Zhang YiQiang; Frankenberger, W. T., Jr.
Author Affiliation :
Department of Environmental Sciences, University of California, Riverside, California 92521-0424, USA.
Environmental Science & Technology
Selenium (Se) methylation/volatilization from Se-contaminated environments has been extensively studied over the last 15 years, but the methylation pathway of Se still remains largely unknown. We developed a sequential purge-and-trap system to collect volatile dimethylselenide (DMSe) and dimethyldiselenide (DMDSe) and to extract dimethylselenonium compounds. These dimethylselenonium compounds included dissolved DMSe and DMDSe, dimethylselenoxide (DMSeO), methylselenomethionine (MSemet), and dimethylselenoniopropionate (DMSeP). We monitored volatile DMSe and DMDSe and soluble dimethylselenonium compounds in a soil spiked with selenomethionine (Semet) at levels ranging from 16 to 80 µg of Se/g. In a moist soil spiked with Semet (80 µg of Se/g), concentrations of volatile DMSe and DMDSe were much higher than those of dissolved DMSe and DMDSe, DMSeO, MSemet, and DMSeP, although all of these compounds followed a similar trend in concentration over the course of the experiment. Concentration of dissolved DMSe and DMDSe, DMSeO, MSemet, and DMSeP increased with soil moisture and Semet concentration. After a 15-day experiment with a moist soil, about 65% of the spiked Semet was transformed to volatile DMSe and DMDSe, 26% was still in soluble forms of Se, and only 9% accumulated in the soil. This study suggests that Semet can undergo a methylation pathway to DMSe (Semet→MSemet→DMSeP→DMSe), and oxidation of dissolved DMSe to DMSeO may occur in soil.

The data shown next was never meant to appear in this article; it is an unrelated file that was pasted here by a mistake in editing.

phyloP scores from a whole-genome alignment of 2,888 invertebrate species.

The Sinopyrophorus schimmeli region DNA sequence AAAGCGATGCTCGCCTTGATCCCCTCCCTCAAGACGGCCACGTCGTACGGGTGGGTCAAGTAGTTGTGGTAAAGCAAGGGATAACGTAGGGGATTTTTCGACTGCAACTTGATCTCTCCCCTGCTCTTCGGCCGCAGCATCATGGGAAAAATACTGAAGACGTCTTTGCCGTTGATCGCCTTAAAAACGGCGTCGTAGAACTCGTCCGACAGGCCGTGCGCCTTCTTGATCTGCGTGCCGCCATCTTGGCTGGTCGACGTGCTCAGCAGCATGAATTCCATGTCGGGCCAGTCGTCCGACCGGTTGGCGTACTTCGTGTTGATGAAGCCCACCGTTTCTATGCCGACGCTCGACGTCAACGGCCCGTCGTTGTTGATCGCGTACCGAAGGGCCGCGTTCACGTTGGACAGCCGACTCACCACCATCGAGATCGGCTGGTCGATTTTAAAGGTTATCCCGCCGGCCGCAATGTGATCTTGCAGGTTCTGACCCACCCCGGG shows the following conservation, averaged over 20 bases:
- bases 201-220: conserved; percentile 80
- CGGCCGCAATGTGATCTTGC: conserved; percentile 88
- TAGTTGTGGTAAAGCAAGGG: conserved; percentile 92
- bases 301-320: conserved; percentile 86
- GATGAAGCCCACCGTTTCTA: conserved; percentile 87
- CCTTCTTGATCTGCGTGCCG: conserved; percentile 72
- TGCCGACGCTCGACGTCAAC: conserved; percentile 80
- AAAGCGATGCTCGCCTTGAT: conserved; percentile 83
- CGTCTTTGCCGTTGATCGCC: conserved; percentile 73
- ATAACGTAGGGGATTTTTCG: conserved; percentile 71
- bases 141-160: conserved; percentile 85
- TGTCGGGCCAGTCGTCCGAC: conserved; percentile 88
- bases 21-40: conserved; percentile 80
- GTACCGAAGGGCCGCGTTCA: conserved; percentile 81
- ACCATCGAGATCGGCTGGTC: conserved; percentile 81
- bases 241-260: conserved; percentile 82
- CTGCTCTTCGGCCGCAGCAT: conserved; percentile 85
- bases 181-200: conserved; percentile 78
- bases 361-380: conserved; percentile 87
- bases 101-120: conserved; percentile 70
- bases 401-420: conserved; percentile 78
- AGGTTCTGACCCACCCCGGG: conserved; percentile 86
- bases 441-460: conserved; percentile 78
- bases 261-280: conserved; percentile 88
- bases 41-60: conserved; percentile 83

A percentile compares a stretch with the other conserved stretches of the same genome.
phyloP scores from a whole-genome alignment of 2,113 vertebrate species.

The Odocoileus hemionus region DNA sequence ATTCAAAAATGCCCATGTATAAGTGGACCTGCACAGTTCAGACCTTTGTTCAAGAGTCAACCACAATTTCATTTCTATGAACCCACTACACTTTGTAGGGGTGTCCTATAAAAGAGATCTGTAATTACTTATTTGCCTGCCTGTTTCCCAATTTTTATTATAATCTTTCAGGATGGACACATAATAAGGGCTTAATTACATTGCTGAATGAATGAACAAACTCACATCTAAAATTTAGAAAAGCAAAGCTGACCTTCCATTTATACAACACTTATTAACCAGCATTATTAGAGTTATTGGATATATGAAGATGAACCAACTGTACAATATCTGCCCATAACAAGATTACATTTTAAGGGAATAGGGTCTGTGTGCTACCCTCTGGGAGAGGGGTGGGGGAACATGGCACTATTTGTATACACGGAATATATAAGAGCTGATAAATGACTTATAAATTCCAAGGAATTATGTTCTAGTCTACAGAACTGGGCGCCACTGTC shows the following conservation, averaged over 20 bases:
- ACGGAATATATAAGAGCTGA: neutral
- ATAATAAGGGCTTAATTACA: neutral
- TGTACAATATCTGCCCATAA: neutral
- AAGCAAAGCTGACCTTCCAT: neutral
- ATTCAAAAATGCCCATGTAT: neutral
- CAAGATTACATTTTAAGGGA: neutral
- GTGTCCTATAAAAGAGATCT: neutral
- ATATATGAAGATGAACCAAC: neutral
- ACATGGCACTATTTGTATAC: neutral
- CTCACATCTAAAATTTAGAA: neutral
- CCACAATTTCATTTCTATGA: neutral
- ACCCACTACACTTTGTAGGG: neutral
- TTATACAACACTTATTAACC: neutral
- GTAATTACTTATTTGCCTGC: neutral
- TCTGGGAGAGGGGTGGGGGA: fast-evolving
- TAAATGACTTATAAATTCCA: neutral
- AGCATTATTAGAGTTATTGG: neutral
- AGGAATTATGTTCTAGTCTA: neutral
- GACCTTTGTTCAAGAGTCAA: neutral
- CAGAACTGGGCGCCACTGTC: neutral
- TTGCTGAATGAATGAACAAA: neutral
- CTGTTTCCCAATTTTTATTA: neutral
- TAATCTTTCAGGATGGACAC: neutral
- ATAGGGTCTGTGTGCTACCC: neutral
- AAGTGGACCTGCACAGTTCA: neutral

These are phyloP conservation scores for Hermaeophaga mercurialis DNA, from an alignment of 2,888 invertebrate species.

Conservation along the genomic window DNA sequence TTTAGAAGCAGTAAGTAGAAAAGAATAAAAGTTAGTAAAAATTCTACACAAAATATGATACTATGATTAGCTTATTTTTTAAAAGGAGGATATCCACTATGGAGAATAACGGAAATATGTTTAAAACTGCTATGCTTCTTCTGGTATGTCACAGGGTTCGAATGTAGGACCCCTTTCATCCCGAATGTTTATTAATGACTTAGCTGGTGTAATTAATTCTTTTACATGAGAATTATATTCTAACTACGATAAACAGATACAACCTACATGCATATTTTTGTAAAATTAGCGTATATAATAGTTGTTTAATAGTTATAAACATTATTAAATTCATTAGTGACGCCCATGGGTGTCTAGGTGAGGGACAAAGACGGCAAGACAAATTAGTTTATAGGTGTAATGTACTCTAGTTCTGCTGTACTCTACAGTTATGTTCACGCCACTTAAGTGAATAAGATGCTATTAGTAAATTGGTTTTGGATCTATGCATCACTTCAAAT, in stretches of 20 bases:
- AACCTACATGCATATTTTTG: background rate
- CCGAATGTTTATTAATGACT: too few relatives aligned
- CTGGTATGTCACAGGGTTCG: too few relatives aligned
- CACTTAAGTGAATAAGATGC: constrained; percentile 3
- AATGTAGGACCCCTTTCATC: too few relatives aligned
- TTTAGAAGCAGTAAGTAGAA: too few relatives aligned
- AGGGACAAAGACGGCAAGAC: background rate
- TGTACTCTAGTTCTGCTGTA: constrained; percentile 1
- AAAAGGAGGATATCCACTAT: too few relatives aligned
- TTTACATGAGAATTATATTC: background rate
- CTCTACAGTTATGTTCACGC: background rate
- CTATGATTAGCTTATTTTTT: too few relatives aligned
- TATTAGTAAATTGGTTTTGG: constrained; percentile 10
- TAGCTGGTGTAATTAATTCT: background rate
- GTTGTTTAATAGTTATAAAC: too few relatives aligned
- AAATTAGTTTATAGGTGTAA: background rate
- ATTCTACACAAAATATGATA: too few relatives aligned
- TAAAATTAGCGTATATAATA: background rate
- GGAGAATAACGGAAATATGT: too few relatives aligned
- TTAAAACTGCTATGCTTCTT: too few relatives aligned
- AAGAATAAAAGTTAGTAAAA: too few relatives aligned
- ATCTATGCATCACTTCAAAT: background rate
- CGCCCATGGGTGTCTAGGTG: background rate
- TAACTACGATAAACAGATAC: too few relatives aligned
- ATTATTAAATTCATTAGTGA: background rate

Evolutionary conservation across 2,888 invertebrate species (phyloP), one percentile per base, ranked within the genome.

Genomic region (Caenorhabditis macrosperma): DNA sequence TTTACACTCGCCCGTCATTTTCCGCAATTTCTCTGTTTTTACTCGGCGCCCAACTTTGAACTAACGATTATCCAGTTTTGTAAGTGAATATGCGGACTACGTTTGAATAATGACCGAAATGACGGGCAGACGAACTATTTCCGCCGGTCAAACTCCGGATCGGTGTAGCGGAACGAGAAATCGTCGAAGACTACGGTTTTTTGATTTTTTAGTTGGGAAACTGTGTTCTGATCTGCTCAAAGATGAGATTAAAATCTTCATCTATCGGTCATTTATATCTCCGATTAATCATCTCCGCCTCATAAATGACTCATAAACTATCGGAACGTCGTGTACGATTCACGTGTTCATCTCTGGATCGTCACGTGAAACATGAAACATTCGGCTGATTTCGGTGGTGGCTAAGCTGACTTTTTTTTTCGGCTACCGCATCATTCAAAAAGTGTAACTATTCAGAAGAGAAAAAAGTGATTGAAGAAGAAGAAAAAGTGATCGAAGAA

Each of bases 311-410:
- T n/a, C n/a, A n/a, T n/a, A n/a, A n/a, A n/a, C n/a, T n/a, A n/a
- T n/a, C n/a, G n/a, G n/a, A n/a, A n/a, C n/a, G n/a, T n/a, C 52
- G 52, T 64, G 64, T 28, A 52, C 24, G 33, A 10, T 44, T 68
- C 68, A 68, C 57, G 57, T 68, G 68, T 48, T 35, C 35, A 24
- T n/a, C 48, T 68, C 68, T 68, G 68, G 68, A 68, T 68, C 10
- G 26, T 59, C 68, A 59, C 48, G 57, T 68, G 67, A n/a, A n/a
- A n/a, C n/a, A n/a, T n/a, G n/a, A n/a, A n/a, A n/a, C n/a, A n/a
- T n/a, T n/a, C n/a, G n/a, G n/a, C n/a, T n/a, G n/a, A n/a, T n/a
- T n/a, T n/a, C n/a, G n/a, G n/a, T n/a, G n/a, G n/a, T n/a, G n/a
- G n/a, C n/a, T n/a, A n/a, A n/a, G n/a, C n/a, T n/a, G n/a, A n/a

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Indexing terms for this abstract:
biogeochemistry, cycling, environment, experiments, methylation, oxidation, selenium, selenomethionine, soil chemistry, soil water, volatilization
nutrient cycling, soil moisture